Miami Metrozoo’s new exhibit is for the birds
May was party time for the Miami Metrozoo. To herald the opening of its new 50,000-square-foot aviary, the Park and Recreation Department of Miami-Dade County joined with the Zoological Society of Florida (ZSF) to host events such as the Pan-Asian Dance Review and the Costume and Flag Parade of Nations. The American Bankers Family Aviary, Wings of Asia — the Western Hemisphere’s largest open-air Asian aviary — replaces the zoo’s original aviary, which was destroyed by Hurricane Andrew in 1992.
During the hurricane, zoo staff members took precautions to save the birds in the aviary, including sheltering a flock of flamingos in the men’s bathroom. However, most of the birds escaped when a classroom trailer ripped through netting that covered the exhibit. Almost two-thirds of the winged creatures actually returned to their roosts after the storm died down, but the hurricane had leveled the aviary’s structure. Lacking resources to rebuild the exhibit immediately, the zoo was forced to send the remaining animals elsewhere. Today, only a few bent palm trees and one female, Sulawesi-colored mynah remain from the previous exhibit.
Zoo officials wanted to rebuild the exhibit as a free-flight aviary where visitors could observe the birds and the birds would have a safe, hurricane-proof shelter. The Portico Group, a Seattle-based company, led the aviary’s design team, which included Miami-based firms Spillis Candela DMJM, Curtis Rogers Design Studio and EAC Consulting. Orlando, Fla.-based PCL Construction Services was the general contractor.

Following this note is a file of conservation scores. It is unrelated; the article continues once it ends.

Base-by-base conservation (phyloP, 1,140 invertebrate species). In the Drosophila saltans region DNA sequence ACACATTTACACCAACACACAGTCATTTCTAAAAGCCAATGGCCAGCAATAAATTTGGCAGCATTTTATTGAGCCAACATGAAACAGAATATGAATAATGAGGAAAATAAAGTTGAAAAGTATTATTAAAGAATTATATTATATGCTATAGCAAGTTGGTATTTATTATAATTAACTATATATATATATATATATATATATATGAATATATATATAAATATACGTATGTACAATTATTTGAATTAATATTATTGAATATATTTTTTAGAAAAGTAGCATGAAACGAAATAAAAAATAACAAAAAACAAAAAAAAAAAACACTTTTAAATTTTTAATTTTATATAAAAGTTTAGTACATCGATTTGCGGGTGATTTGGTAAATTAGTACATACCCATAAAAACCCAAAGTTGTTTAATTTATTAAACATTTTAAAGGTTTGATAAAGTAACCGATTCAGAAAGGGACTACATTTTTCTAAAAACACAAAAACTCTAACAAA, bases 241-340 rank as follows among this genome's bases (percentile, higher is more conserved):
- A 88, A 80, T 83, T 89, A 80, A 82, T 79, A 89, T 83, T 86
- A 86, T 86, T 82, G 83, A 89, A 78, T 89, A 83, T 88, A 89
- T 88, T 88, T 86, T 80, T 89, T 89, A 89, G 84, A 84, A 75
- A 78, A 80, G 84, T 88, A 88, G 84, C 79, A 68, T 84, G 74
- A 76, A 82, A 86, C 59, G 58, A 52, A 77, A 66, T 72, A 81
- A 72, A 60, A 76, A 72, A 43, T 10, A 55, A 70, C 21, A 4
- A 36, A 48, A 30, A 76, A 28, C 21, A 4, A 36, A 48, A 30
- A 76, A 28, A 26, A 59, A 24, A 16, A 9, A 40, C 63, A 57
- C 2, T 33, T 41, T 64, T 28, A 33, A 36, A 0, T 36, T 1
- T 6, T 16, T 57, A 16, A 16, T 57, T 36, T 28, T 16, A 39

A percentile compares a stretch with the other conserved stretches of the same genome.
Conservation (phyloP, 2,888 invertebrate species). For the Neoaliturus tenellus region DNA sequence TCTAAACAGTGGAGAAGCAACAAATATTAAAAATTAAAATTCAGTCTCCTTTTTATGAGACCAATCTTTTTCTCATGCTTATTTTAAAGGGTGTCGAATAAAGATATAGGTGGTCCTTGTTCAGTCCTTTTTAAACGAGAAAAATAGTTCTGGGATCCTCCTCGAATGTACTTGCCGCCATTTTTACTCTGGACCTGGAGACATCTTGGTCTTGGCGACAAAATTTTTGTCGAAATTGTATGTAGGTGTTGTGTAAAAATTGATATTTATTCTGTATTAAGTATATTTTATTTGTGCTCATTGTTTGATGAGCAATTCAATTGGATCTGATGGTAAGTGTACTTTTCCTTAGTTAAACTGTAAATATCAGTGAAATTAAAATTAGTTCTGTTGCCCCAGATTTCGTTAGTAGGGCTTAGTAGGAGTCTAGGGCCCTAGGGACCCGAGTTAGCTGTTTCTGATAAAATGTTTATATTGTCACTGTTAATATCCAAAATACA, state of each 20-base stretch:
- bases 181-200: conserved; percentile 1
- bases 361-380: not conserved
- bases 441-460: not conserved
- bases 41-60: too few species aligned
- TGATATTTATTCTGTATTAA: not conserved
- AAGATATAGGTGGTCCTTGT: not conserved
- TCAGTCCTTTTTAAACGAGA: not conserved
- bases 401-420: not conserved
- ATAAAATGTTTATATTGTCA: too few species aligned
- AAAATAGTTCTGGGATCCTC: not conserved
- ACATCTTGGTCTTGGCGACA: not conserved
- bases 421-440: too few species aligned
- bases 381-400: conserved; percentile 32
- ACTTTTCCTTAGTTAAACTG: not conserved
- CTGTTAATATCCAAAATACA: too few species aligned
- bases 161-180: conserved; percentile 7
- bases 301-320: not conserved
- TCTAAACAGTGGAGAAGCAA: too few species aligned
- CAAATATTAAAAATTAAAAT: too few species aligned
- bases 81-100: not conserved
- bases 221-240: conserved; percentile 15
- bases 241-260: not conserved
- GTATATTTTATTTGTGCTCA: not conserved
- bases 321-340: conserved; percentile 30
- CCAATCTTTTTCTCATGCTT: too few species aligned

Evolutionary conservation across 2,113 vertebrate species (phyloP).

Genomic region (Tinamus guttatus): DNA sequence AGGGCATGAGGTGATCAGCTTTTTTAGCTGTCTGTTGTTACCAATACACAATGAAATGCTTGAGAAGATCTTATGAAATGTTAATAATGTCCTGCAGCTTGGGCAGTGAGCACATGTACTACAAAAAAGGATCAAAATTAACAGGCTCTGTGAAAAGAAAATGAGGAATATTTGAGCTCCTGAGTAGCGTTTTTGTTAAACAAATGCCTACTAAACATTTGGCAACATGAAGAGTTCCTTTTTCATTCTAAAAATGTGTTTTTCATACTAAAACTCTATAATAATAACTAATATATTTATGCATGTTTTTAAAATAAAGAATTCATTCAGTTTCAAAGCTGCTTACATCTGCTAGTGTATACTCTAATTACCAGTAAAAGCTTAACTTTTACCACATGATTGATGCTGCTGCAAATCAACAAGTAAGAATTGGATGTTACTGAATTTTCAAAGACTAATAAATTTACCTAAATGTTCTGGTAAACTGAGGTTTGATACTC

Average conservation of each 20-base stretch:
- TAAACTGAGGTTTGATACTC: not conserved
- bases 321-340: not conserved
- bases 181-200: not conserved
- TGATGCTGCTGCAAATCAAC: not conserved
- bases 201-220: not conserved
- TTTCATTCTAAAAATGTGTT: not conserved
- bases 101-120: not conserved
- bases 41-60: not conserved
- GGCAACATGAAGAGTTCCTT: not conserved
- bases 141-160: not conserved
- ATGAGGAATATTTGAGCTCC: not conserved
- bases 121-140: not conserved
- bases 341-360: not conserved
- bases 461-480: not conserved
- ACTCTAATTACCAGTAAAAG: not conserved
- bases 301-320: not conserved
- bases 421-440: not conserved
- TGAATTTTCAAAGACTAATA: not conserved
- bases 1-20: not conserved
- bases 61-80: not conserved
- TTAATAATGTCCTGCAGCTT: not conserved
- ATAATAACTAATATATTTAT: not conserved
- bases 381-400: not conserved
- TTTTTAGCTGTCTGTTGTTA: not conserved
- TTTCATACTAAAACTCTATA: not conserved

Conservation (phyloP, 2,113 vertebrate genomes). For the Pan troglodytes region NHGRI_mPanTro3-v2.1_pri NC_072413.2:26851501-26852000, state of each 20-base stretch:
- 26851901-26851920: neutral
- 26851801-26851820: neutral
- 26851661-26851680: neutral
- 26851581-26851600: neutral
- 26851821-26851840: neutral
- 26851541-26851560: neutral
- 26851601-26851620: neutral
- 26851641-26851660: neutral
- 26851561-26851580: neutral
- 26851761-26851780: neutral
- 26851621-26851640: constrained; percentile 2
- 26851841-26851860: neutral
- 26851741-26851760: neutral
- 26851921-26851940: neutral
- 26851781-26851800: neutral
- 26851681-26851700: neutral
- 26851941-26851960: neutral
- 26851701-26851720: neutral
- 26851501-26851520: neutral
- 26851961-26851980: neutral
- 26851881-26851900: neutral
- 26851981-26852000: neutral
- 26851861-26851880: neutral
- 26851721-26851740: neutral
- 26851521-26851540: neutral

The exhibit resembles ancient ruins — complete with decaying walls, babbling streams and an Asian temple — and should withstand winds of 110 miles per hour (or a category 5 hurricane). A tent-like, iron-mesh netting covers the free-flight area. The designers focused on replicating natural systems, and visitors can now enjoy waterfalls; an underwater viewing area complete with ducks, fish and turtles; three observation levels; and the exhibition of many birds in their natural flocks.
The exhibit’s theme emphasizes that birds are the evolutionary result of dinosaurs. The Field Research Center, located at the entrance of the exhibit, includes an actual dig pit, interpretive displays and a short film exploring the links between the feathered creatures and their scaley ancestors. Midland, Mich.-based Design Craftsmen casted several dinosaur fossils for the exhibit, including a 17-foot Monolophosaurus — a replica of a specimen from China.
Funding for the project came from many sources. The Federal Emergency Management Agency (FEMA), state and county funding, and corporate and private donations all contributed to the $13.6 million needed to create the aviary. To maintain its portion of federal funding, the aviary’s team completed construction within 22-months.
The work was worth the effort, say ZSF officials. “We’re better than before the hurricane,” says Sherrie Avery, director of public relations for ZSF. The zoo is ready to prove it with rare specimens such as the Mindanao bleeding-heart doves, and enough new vegetation to possibly qualify the zoo as a botanical garden. The aviary also is participating in a species survival program to breed the white-winged wood duck, of which only 300 remain in the wild.
Zoo officials hope the aviary will bring in around 200,000 to 250,000 visitors this year. Since the addition opened on May 3, the zoo already has outperformed its attendance from May and June of last year.